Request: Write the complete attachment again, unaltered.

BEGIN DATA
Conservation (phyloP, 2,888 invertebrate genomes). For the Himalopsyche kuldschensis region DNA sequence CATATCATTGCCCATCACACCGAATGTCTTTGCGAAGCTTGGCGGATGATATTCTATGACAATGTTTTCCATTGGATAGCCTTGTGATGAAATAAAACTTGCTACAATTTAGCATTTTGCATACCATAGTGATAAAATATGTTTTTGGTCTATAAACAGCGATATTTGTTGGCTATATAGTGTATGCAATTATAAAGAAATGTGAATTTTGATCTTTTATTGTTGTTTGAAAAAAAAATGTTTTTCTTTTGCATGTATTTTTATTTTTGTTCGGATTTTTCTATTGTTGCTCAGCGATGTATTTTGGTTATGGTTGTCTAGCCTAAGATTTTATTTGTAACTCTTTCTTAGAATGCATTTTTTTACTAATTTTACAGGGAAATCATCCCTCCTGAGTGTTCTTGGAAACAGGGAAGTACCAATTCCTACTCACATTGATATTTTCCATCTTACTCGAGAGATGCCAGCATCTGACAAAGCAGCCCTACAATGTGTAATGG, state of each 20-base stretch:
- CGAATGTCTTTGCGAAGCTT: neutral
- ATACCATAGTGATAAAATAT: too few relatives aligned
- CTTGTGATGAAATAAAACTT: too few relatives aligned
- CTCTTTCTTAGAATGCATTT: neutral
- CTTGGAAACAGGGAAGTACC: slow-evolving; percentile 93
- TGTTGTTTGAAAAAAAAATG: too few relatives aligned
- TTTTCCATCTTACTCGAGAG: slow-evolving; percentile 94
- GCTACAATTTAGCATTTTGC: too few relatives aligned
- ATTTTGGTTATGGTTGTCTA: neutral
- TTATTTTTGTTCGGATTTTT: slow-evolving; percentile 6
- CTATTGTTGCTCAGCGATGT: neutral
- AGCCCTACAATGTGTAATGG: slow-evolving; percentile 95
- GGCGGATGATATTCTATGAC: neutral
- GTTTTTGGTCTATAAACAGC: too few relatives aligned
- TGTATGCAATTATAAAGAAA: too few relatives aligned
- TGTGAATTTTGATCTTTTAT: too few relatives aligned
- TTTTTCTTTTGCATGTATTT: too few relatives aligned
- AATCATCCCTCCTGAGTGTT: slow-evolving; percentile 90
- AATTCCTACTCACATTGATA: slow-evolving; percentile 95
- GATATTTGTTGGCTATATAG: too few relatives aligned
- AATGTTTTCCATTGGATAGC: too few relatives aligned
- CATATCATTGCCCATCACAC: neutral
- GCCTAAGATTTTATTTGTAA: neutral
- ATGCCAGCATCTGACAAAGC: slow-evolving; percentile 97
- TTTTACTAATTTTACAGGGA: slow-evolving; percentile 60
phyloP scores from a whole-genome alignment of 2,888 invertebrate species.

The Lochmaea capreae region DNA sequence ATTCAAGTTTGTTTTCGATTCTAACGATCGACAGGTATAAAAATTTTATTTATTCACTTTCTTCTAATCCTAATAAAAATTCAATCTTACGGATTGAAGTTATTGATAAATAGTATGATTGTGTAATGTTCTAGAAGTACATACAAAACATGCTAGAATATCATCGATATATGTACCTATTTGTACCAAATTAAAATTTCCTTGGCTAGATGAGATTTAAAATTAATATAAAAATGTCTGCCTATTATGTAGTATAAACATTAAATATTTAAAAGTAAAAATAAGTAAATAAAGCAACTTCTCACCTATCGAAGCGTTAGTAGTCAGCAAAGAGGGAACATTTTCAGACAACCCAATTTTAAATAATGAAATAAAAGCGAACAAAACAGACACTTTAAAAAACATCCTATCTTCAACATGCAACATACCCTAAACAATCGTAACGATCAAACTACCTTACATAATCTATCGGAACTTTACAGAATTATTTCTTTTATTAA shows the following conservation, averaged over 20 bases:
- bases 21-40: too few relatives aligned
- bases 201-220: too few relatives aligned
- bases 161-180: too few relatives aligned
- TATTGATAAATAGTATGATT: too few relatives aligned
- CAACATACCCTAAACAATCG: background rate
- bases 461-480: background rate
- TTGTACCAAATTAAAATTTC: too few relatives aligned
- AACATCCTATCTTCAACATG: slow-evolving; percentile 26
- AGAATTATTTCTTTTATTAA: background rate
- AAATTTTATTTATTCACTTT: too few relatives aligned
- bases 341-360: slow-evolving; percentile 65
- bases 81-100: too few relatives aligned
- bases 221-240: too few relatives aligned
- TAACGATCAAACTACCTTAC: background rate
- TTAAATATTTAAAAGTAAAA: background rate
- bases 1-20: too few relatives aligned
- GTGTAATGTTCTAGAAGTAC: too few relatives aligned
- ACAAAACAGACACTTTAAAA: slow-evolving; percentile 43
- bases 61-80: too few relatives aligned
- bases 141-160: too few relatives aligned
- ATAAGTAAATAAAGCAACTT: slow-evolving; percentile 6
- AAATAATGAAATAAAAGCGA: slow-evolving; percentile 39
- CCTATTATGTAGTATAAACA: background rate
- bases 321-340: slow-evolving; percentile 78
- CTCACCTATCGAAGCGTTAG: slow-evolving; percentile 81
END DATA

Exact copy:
Conservation (phyloP, 2,888 invertebrate genomes). For the Himalopsyche kuldschensis region DNA sequence CATATCATTGCCCATCACACCGAATGTCTTTGCGAAGCTTGGCGGATGATATTCTATGACAATGTTTTCCATTGGATAGCCTTGTGATGAAATAAAACTTGCTACAATTTAGCATTTTGCATACCATAGTGATAAAATATGTTTTTGGTCTATAAACAGCGATATTTGTTGGCTATATAGTGTATGCAATTATAAAGAAATGTGAATTTTGATCTTTTATTGTTGTTTGAAAAAAAAATGTTTTTCTTTTGCATGTATTTTTATTTTTGTTCGGATTTTTCTATTGTTGCTCAGCGATGTATTTTGGTTATGGTTGTCTAGCCTAAGATTTTATTTGTAACTCTTTCTTAGAATGCATTTTTTTACTAATTTTACAGGGAAATCATCCCTCCTGAGTGTTCTTGGAAACAGGGAAGTACCAATTCCTACTCACATTGATATTTTCCATCTTACTCGAGAGATGCCAGCATCTGACAAAGCAGCCCTACAATGTGTAATGG, state of each 20-base stretch:
- CGAATGTCTTTGCGAAGCTT: neutral
- ATACCATAGTGATAAAATAT: too few relatives aligned
- CTTGTGATGAAATAAAACTT: too few relatives aligned
- CTCTTTCTTAGAATGCATTT: neutral
- CTTGGAAACAGGGAAGTACC: slow-evolving; percentile 93
- TGTTGTTTGAAAAAAAAATG: too few relatives aligned
- TTTTCCATCTTACTCGAGAG: slow-evolving; percentile 94
- GCTACAATTTAGCATTTTGC: too few relatives aligned
- ATTTTGGTTATGGTTGTCTA: neutral
- TTATTTTTGTTCGGATTTTT: slow-evolving; percentile 6
- CTATTGTTGCTCAGCGATGT: neutral
- AGCCCTACAATGTGTAATGG: slow-evolving; percentile 95
- GGCGGATGATATTCTATGAC: neutral
- GTTTTTGGTCTATAAACAGC: too few relatives aligned
- TGTATGCAATTATAAAGAAA: too few relatives aligned
- TGTGAATTTTGATCTTTTAT: too few relatives aligned
- TTTTTCTTTTGCATGTATTT: too few relatives aligned
- AATCATCCCTCCTGAGTGTT: slow-evolving; percentile 90
- AATTCCTACTCACATTGATA: slow-evolving; percentile 95
- GATATTTGTTGGCTATATAG: too few relatives aligned
- AATGTTTTCCATTGGATAGC: too few relatives aligned
- CATATCATTGCCCATCACAC: neutral
- GCCTAAGATTTTATTTGTAA: neutral
- ATGCCAGCATCTGACAAAGC: slow-evolving; percentile 97
- TTTTACTAATTTTACAGGGA: slow-evolving; percentile 60
phyloP scores from a whole-genome alignment of 2,888 invertebrate species.

The Lochmaea capreae region DNA sequence ATTCAAGTTTGTTTTCGATTCTAACGATCGACAGGTATAAAAATTTTATTTATTCACTTTCTTCTAATCCTAATAAAAATTCAATCTTACGGATTGAAGTTATTGATAAATAGTATGATTGTGTAATGTTCTAGAAGTACATACAAAACATGCTAGAATATCATCGATATATGTACCTATTTGTACCAAATTAAAATTTCCTTGGCTAGATGAGATTTAAAATTAATATAAAAATGTCTGCCTATTATGTAGTATAAACATTAAATATTTAAAAGTAAAAATAAGTAAATAAAGCAACTTCTCACCTATCGAAGCGTTAGTAGTCAGCAAAGAGGGAACATTTTCAGACAACCCAATTTTAAATAATGAAATAAAAGCGAACAAAACAGACACTTTAAAAAACATCCTATCTTCAACATGCAACATACCCTAAACAATCGTAACGATCAAACTACCTTACATAATCTATCGGAACTTTACAGAATTATTTCTTTTATTAA shows the following conservation, averaged over 20 bases:
- bases 21-40: too few relatives aligned
- bases 201-220: too few relatives aligned
- bases 161-180: too few relatives aligned
- TATTGATAAATAGTATGATT: too few relatives aligned
- CAACATACCCTAAACAATCG: background rate
- bases 461-480: background rate
- TTGTACCAAATTAAAATTTC: too few relatives aligned
- AACATCCTATCTTCAACATG: slow-evolving; percentile 26
- AGAATTATTTCTTTTATTAA: background rate
- AAATTTTATTTATTCACTTT: too few relatives aligned
- bases 341-360: slow-evolving; percentile 65
- bases 81-100: too few relatives aligned
- bases 221-240: too few relatives aligned
- TAACGATCAAACTACCTTAC: background rate
- TTAAATATTTAAAAGTAAAA: background rate
- bases 1-20: too few relatives aligned
- GTGTAATGTTCTAGAAGTAC: too few relatives aligned
- ACAAAACAGACACTTTAAAA: slow-evolving; percentile 43
- bases 61-80: too few relatives aligned
- bases 141-160: too few relatives aligned
- ATAAGTAAATAAAGCAACTT: slow-evolving; percentile 6
- AAATAATGAAATAAAAGCGA: slow-evolving; percentile 39
- CCTATTATGTAGTATAAACA: background rate
- bases 321-340: slow-evolving; percentile 78
- CTCACCTATCGAAGCGTTAG: slow-evolving; percentile 81